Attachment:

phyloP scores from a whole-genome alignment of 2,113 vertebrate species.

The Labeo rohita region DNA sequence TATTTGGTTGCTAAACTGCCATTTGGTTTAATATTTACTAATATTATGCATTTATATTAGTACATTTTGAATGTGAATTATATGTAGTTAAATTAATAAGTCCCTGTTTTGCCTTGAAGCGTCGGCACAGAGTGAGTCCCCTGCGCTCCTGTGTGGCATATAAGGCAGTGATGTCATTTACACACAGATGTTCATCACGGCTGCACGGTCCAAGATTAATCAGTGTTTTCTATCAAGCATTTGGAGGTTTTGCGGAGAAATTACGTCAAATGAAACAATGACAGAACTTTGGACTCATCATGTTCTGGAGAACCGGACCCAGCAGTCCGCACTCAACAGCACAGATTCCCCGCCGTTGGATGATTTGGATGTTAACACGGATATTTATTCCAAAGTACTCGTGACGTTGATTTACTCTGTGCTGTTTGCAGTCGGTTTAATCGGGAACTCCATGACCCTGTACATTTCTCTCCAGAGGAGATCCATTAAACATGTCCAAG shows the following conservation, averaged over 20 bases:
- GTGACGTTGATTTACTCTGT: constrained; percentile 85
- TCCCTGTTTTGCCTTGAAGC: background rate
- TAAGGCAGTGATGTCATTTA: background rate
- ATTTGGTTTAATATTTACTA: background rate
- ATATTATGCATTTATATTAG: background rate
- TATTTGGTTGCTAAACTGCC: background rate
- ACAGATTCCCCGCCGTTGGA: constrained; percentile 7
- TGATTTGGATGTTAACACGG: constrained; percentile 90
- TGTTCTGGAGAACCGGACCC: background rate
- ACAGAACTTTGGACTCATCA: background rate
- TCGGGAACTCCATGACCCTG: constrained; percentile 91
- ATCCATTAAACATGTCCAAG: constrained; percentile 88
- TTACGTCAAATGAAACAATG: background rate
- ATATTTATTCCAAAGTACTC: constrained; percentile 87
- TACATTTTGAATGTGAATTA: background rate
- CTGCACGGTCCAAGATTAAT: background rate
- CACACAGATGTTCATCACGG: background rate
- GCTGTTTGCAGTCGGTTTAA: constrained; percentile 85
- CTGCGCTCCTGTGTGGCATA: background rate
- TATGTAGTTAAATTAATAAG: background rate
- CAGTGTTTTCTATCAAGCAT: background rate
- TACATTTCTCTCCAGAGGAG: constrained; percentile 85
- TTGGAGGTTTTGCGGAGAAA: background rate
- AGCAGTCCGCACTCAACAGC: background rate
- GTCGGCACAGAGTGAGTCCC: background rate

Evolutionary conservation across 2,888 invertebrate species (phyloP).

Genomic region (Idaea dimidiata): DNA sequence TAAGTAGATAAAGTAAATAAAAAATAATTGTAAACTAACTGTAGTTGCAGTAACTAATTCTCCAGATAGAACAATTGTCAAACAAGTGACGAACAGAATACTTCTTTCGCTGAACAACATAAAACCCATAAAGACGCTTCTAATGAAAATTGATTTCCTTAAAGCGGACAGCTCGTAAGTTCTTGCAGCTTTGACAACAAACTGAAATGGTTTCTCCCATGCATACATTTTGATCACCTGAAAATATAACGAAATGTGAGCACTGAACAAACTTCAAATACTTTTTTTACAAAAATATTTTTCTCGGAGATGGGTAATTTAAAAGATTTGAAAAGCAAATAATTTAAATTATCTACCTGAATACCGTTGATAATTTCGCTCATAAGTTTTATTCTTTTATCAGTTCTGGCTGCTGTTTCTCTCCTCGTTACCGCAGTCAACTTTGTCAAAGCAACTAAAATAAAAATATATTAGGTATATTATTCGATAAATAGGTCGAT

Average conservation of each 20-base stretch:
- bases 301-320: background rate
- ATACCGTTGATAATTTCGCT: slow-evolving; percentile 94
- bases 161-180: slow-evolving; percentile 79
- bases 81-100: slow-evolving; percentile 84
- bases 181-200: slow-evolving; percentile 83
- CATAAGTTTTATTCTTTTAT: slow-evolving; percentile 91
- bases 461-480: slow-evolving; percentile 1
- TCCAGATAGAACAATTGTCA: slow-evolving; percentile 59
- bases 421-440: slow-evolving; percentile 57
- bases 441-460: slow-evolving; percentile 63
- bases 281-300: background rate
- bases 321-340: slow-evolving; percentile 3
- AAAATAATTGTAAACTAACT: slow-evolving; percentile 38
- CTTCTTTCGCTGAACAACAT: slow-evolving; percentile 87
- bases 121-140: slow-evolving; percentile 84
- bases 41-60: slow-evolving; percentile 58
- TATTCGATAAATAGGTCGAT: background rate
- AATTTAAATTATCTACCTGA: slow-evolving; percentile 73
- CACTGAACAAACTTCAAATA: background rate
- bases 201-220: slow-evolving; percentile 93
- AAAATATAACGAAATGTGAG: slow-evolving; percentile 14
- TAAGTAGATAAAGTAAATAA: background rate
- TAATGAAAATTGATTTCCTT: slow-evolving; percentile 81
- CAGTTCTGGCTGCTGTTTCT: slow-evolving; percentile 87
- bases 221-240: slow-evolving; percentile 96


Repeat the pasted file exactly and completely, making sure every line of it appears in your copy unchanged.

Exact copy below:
phyloP scores from a whole-genome alignment of 2,113 vertebrate species.

The Labeo rohita region DNA sequence TATTTGGTTGCTAAACTGCCATTTGGTTTAATATTTACTAATATTATGCATTTATATTAGTACATTTTGAATGTGAATTATATGTAGTTAAATTAATAAGTCCCTGTTTTGCCTTGAAGCGTCGGCACAGAGTGAGTCCCCTGCGCTCCTGTGTGGCATATAAGGCAGTGATGTCATTTACACACAGATGTTCATCACGGCTGCACGGTCCAAGATTAATCAGTGTTTTCTATCAAGCATTTGGAGGTTTTGCGGAGAAATTACGTCAAATGAAACAATGACAGAACTTTGGACTCATCATGTTCTGGAGAACCGGACCCAGCAGTCCGCACTCAACAGCACAGATTCCCCGCCGTTGGATGATTTGGATGTTAACACGGATATTTATTCCAAAGTACTCGTGACGTTGATTTACTCTGTGCTGTTTGCAGTCGGTTTAATCGGGAACTCCATGACCCTGTACATTTCTCTCCAGAGGAGATCCATTAAACATGTCCAAG shows the following conservation, averaged over 20 bases:
- GTGACGTTGATTTACTCTGT: constrained; percentile 85
- TCCCTGTTTTGCCTTGAAGC: background rate
- TAAGGCAGTGATGTCATTTA: background rate
- ATTTGGTTTAATATTTACTA: background rate
- ATATTATGCATTTATATTAG: background rate
- TATTTGGTTGCTAAACTGCC: background rate
- ACAGATTCCCCGCCGTTGGA: constrained; percentile 7
- TGATTTGGATGTTAACACGG: constrained; percentile 90
- TGTTCTGGAGAACCGGACCC: background rate
- ACAGAACTTTGGACTCATCA: background rate
- TCGGGAACTCCATGACCCTG: constrained; percentile 91
- ATCCATTAAACATGTCCAAG: constrained; percentile 88
- TTACGTCAAATGAAACAATG: background rate
- ATATTTATTCCAAAGTACTC: constrained; percentile 87
- TACATTTTGAATGTGAATTA: background rate
- CTGCACGGTCCAAGATTAAT: background rate
- CACACAGATGTTCATCACGG: background rate
- GCTGTTTGCAGTCGGTTTAA: constrained; percentile 85
- CTGCGCTCCTGTGTGGCATA: background rate
- TATGTAGTTAAATTAATAAG: background rate
- CAGTGTTTTCTATCAAGCAT: background rate
- TACATTTCTCTCCAGAGGAG: constrained; percentile 85
- TTGGAGGTTTTGCGGAGAAA: background rate
- AGCAGTCCGCACTCAACAGC: background rate
- GTCGGCACAGAGTGAGTCCC: background rate

Evolutionary conservation across 2,888 invertebrate species (phyloP).

Genomic region (Idaea dimidiata): DNA sequence TAAGTAGATAAAGTAAATAAAAAATAATTGTAAACTAACTGTAGTTGCAGTAACTAATTCTCCAGATAGAACAATTGTCAAACAAGTGACGAACAGAATACTTCTTTCGCTGAACAACATAAAACCCATAAAGACGCTTCTAATGAAAATTGATTTCCTTAAAGCGGACAGCTCGTAAGTTCTTGCAGCTTTGACAACAAACTGAAATGGTTTCTCCCATGCATACATTTTGATCACCTGAAAATATAACGAAATGTGAGCACTGAACAAACTTCAAATACTTTTTTTACAAAAATATTTTTCTCGGAGATGGGTAATTTAAAAGATTTGAAAAGCAAATAATTTAAATTATCTACCTGAATACCGTTGATAATTTCGCTCATAAGTTTTATTCTTTTATCAGTTCTGGCTGCTGTTTCTCTCCTCGTTACCGCAGTCAACTTTGTCAAAGCAACTAAAATAAAAATATATTAGGTATATTATTCGATAAATAGGTCGAT

Average conservation of each 20-base stretch:
- bases 301-320: background rate
- ATACCGTTGATAATTTCGCT: slow-evolving; percentile 94
- bases 161-180: slow-evolving; percentile 79
- bases 81-100: slow-evolving; percentile 84
- bases 181-200: slow-evolving; percentile 83
- CATAAGTTTTATTCTTTTAT: slow-evolving; percentile 91
- bases 461-480: slow-evolving; percentile 1
- TCCAGATAGAACAATTGTCA: slow-evolving; percentile 59
- bases 421-440: slow-evolving; percentile 57
- bases 441-460: slow-evolving; percentile 63
- bases 281-300: background rate
- bases 321-340: slow-evolving; percentile 3
- AAAATAATTGTAAACTAACT: slow-evolving; percentile 38
- CTTCTTTCGCTGAACAACAT: slow-evolving; percentile 87
- bases 121-140: slow-evolving; percentile 84
- bases 41-60: slow-evolving; percentile 58
- TATTCGATAAATAGGTCGAT: background rate
- AATTTAAATTATCTACCTGA: slow-evolving; percentile 73
- CACTGAACAAACTTCAAATA: background rate
- bases 201-220: slow-evolving; percentile 93
- AAAATATAACGAAATGTGAG: slow-evolving; percentile 14
- TAAGTAGATAAAGTAAATAA: background rate
- TAATGAAAATTGATTTCCTT: slow-evolving; percentile 81
- CAGTTCTGGCTGCTGTTTCT: slow-evolving; percentile 87
- bases 221-240: slow-evolving; percentile 96